In the midst of a clearly unfolding humanitarian disaster, many friends of Haiti are turning away from the impoverished nation, arguing that everything has been tried and little has worked. But turning our backs on Haiti now will only consign the country to misery, violence and hunger, with the ensuing outflow of emigrants. Based on wide experience in eight conflicts, to include Haiti, I believe there is a way out of the current dead end. It requires patiently and assertively combining international expertise and resources with Haitian will and energy to address the country’s intertwined problems of security and governance.

A police checkpoint in Port-au-Prince, Haiti, on Oct. 20, 2021, by an area controlled by the 400 Mawozo gang. (Adriana Zehbrauskas/The New York Times)
A police checkpoint in Port-au-Prince, Haiti, on Oct. 20, 2021, by an area controlled by the 400 Mawozo gang. (Adriana Zehbrauskas/The New York Times)

Haitians never have developed a means of collective decision-making, going from dictator to occupation and back again for more than 200 years. Meanwhile, its population has suffered nearly unprecedented demographic, economic and environmental pressures. The country’s latest tyrants are the gangs that compete violently over territory and resources, blocking the flow of even basic humanitarian aid.

It does little good to dwell on Haiti as a victim, however; history and geography have been unkind to many nations. As longtime Haiti observer Bob Shacochis put it, when given the chance Haitians will “rise stoically” to the challenges around them. And as analyst Georges Fauriol suggests, while the international community has been agonizing about what to do next, Haitians have been building the rudiments of a civil society that is prepared to take a central role in the country’s rebuilding.

In every conflict I have observed or participated in, the center of gravity for the restoration of security and governability is what one of my mentors, the late fragility expert Rufus Phillips, called “a political cause worth sacrificing for, one that could earn the support of the people.” International partners too often try to move quickly to an election or elite bargain without doing the hard work to develop a national consensus.

To generate this, Haiti needs enough security, for long enough, to carry out a broad-based national dialogue. This dialogue should carry the country through an interim government, election and constitutional reforms. But re-establishing security and carrying out a political process must be conducted in tandem, as a single package.

Such a breakthrough will require the international community to play a more active role. For all the frustration on both sides of the donor equation, the island nation has enjoyed periods of relative calm and an improving economy over the past 25 years, such as the second Preval administration before the 2010 earthquake. The international community at that time supported Haitian-led political decisions and solutions behind the scenes, while actively reinforcing its justice and security institutions.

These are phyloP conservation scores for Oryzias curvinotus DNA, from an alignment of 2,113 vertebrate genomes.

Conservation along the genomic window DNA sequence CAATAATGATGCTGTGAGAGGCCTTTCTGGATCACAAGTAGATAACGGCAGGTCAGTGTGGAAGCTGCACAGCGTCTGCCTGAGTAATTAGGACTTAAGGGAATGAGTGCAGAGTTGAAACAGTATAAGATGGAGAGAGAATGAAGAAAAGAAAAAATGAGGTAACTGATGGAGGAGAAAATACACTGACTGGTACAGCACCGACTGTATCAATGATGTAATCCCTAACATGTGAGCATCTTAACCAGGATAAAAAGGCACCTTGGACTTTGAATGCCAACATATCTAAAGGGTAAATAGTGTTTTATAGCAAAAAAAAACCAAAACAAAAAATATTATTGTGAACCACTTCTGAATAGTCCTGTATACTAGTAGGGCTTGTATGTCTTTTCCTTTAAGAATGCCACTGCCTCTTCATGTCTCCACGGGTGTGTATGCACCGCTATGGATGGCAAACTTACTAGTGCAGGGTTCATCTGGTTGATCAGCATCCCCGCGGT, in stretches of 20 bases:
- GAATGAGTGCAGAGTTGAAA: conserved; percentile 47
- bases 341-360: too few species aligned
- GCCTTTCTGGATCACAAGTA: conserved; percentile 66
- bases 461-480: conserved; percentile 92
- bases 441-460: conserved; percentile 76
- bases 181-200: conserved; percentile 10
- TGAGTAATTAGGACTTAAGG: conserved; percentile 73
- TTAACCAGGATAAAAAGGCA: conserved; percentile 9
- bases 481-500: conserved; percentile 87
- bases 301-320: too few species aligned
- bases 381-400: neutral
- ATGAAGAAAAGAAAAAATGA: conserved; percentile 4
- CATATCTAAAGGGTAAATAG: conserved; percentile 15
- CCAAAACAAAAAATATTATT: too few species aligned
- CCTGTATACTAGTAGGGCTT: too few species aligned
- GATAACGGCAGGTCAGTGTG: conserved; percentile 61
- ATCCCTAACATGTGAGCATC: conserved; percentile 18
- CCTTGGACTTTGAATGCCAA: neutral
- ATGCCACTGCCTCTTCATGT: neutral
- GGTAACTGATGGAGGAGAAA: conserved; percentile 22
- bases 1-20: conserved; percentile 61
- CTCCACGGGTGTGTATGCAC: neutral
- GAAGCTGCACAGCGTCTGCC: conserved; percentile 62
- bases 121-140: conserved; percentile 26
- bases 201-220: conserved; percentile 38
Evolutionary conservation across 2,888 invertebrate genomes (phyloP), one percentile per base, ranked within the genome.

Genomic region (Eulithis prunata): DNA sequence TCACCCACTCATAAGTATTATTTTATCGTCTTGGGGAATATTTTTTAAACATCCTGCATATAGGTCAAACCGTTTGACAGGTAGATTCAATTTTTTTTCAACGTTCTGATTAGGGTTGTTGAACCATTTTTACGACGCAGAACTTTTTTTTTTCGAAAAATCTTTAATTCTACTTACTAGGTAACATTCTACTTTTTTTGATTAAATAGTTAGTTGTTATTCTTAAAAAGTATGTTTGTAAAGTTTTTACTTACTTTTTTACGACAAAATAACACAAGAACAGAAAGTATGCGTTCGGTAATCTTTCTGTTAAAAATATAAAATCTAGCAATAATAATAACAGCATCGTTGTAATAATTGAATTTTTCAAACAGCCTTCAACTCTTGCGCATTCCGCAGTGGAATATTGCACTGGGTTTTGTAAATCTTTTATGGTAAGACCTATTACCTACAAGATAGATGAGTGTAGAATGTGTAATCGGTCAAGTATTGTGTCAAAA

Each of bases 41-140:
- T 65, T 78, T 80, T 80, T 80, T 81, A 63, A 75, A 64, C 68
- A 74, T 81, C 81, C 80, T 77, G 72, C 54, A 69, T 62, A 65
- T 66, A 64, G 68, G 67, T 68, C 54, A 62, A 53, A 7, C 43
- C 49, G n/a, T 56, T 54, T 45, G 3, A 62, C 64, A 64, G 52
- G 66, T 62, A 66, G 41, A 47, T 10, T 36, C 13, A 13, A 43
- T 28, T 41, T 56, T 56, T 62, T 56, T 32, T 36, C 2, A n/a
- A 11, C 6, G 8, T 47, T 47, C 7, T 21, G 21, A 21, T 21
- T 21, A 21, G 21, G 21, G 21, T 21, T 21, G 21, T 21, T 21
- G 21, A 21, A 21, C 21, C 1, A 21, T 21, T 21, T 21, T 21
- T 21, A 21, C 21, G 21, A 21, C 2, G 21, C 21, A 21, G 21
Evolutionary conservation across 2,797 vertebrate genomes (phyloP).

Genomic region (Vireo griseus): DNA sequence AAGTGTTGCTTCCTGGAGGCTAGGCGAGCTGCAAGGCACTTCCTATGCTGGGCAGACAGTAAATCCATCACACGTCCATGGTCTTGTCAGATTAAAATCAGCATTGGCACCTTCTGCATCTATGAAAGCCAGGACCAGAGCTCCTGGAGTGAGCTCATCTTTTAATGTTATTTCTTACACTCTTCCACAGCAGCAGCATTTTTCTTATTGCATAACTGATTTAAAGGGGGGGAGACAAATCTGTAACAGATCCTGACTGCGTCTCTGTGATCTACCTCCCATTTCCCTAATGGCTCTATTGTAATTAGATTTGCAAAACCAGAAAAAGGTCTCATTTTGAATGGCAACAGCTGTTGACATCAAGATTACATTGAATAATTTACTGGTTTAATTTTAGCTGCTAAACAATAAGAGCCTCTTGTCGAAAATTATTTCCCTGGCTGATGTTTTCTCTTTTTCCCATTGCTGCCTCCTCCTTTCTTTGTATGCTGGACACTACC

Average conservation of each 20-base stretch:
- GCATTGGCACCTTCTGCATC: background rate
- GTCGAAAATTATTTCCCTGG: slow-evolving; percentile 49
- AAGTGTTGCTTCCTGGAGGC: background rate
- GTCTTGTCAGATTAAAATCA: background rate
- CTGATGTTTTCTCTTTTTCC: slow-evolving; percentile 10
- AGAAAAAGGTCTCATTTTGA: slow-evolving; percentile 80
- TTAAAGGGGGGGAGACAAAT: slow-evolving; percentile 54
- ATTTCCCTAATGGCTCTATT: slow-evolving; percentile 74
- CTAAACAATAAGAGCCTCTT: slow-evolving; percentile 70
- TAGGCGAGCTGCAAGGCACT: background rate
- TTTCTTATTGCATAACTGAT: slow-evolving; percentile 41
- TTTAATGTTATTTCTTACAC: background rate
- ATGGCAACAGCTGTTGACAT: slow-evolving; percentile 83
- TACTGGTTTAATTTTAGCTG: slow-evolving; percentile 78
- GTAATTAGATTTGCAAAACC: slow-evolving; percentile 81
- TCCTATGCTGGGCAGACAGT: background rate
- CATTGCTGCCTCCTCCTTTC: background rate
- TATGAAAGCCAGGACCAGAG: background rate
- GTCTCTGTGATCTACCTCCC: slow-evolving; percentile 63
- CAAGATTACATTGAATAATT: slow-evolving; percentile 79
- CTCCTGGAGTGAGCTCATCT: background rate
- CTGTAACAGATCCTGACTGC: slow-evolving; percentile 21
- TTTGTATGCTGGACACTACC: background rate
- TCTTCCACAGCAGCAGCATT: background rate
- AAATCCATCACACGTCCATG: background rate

The good news is that Haitians are beginning to coalesce around the concept of a national dialogue, with Prime Minister Ariel Henry’s government and the Montana Group, a coalition of civil society organizations and political parties, edging closer to acceptance. This is a process that has been followed in dozens of countries, and a formula can be developed for Haiti. But it will require international partners to establish strong incentives for compromise and the resources to conduct dialogues throughout Haitian society to broaden representation.

The gangs know they cannot control Haiti’s restive population forever. But having worked on the establishment of the first post-Duvalier police force and followed the issue for years, I believe the build-up of a credible police force, as important as this is, will never be robust enough to get ahead of the current void in security. One option would be an international stability force. Another would require Haitian authorities to provide exit benefits and some immunity to gang leaders, which must be carefully negotiated to avert long-term damage to the country’s political future. This is something that has been done in other countries and there are international experts who could help design a process. The gang’s foot soldiers, on the other hand, want dignity and decent jobs. When the cost of gang membership grows high enough and other options appear attractive enough, they can be enticed to move on. 

The international community, working as a coalition, can provide Haiti with the diplomatic support needed to establish a national dialogue process while helping to ensure basic security. A team of high-profile mediators would demonstrate seriousness and help to stitch together the many threads of a successful plan. The United States has the added imperative of Haiti being one of the countries included in the congressional Global Fragility Act, which mandates a long-term framework for assistance based on inputs from local voices in working with fragile states such as Haiti. This could give Haitians the opportunity to develop the security and construct the political agreement needed to finally build the nation they deserve.

This article was first published by The Hill.

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